The following posting can also be viewed and commented upon on the Supply Chain Expert Community web site.

We have penned a number of commentaries regarding Apple’s extraordinary supply chain operational management capabilities, the latest being last week’s posting, Apple’s Secret Sauce Should Be No Surprise to the Supply Chain Community.  This week, more public news has surfaced regarding Apple’s strategies and capabilities, specifically two different developments. Keep in my mind, Apple’s corporate culture is one of high secrecy and information in the public domain only scratches the surface to what’s actually going on. Apple continues to cast a very wide net in assuring production capacity and capability, and at the same time, is becoming a more influential force for overall consumer electronics supply chains.

Over on the International Business Times web site, Carl Bagh noted that Apple is again plugging strategic and tactical holes in its long-term supply strategy, placing a $7.8 billion order for key LCD, NAND memory and other electronic components from Samsung Electronics.  As noted in our previous commentary, while competitors scramble to launch alternative products in tablets and smartphones, Apple continues to aggressively negotiate long-term supply contracts with strategic suppliers, potentially locking-up key industry capacity.  In his commentary, Baugh cites DigiTimes as reporting that LG Display will benefit from a 35 million unit order for iPad displays in 2011, but also is not able to singularly meet Apple’s growing thirst for these displays. Also noted are Apple’s co-investments with key suppliers in building more manufacturing capacity, including Sharp Corp.’s $1.2 billion investment to build a new production facility for small and medium sized LCD displays.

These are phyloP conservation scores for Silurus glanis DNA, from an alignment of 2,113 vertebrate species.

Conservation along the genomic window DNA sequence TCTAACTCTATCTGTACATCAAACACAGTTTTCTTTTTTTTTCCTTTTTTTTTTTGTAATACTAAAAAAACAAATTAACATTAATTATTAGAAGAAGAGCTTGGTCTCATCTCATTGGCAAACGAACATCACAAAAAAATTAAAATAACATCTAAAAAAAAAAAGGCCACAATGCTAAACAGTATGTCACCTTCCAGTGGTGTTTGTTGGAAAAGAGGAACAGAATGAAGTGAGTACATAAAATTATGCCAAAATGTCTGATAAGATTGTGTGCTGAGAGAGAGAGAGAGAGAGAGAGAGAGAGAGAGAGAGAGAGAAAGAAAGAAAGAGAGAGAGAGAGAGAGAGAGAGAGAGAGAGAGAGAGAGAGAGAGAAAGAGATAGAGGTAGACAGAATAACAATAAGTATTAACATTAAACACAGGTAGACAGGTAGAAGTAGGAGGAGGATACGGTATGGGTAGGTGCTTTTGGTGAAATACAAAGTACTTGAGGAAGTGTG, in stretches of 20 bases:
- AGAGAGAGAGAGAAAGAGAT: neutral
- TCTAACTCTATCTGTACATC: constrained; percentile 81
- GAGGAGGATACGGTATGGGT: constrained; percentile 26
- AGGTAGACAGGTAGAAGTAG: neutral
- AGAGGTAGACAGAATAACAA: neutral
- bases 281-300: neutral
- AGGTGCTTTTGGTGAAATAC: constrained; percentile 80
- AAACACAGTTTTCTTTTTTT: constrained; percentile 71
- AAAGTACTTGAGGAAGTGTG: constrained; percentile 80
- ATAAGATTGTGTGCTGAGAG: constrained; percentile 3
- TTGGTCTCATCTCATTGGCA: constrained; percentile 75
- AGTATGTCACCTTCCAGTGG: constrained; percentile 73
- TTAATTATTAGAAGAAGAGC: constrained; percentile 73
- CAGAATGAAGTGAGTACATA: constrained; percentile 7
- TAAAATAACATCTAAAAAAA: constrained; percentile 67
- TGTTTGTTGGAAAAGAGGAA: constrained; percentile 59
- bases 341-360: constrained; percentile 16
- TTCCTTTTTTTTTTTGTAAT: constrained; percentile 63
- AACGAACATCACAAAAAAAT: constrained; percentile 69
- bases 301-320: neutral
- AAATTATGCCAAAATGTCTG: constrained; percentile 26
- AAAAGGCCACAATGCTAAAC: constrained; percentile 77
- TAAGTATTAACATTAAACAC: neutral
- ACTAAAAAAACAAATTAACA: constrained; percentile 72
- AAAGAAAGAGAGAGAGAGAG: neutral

On the supply chain social responsibility front, SiliconValley.com reported yesterday that last June, at the height of the incidents of worker suicides at Foxconn International, Apple’s largest volume contract manufacturer, COO and now acting CEO Tim Cook was quietly dispatched to China to personally meet with Foxconn management. The extraordinary but non-public visit of Apple’s highest ranking operations executive was intended to send a rather serious message, Apple was not going to tolerate these worker suicide incidents and wanted a remediation plan.  An Apple social responsibility report noted that Cook was accompanied by two experts in suicide prevention, which spawned later interviews of more than 1000 Foxconn employees. Keep in mind that some other companies might have issued a wide distribution press release noting such a visit.

The article also highlights other social responsibility actions that Apple has undertaken, including 97 first-time supplier audits in 2010.  Of particular note, 40 percent of these suppliers noted that this was the first time any large customer had audited their facilities.

Apple continues to cast a rather wide and profound influence across consumer electronics supply chains.  The question remains, are these strategies forcing Apple’s competitors to struggle for their required capacity and inventory, and will the industry be challenged with yet another year of supply and innovation challenges?

Supply Chain Matters readers, add your observations.  Has Apple’s continual influence in product innovation and supply contracting increased the stakes for competitors, or has it benefitted the industry as a whole?   Can consumer electronics players all benefit from Apple’s strategies?

Bob Ferrari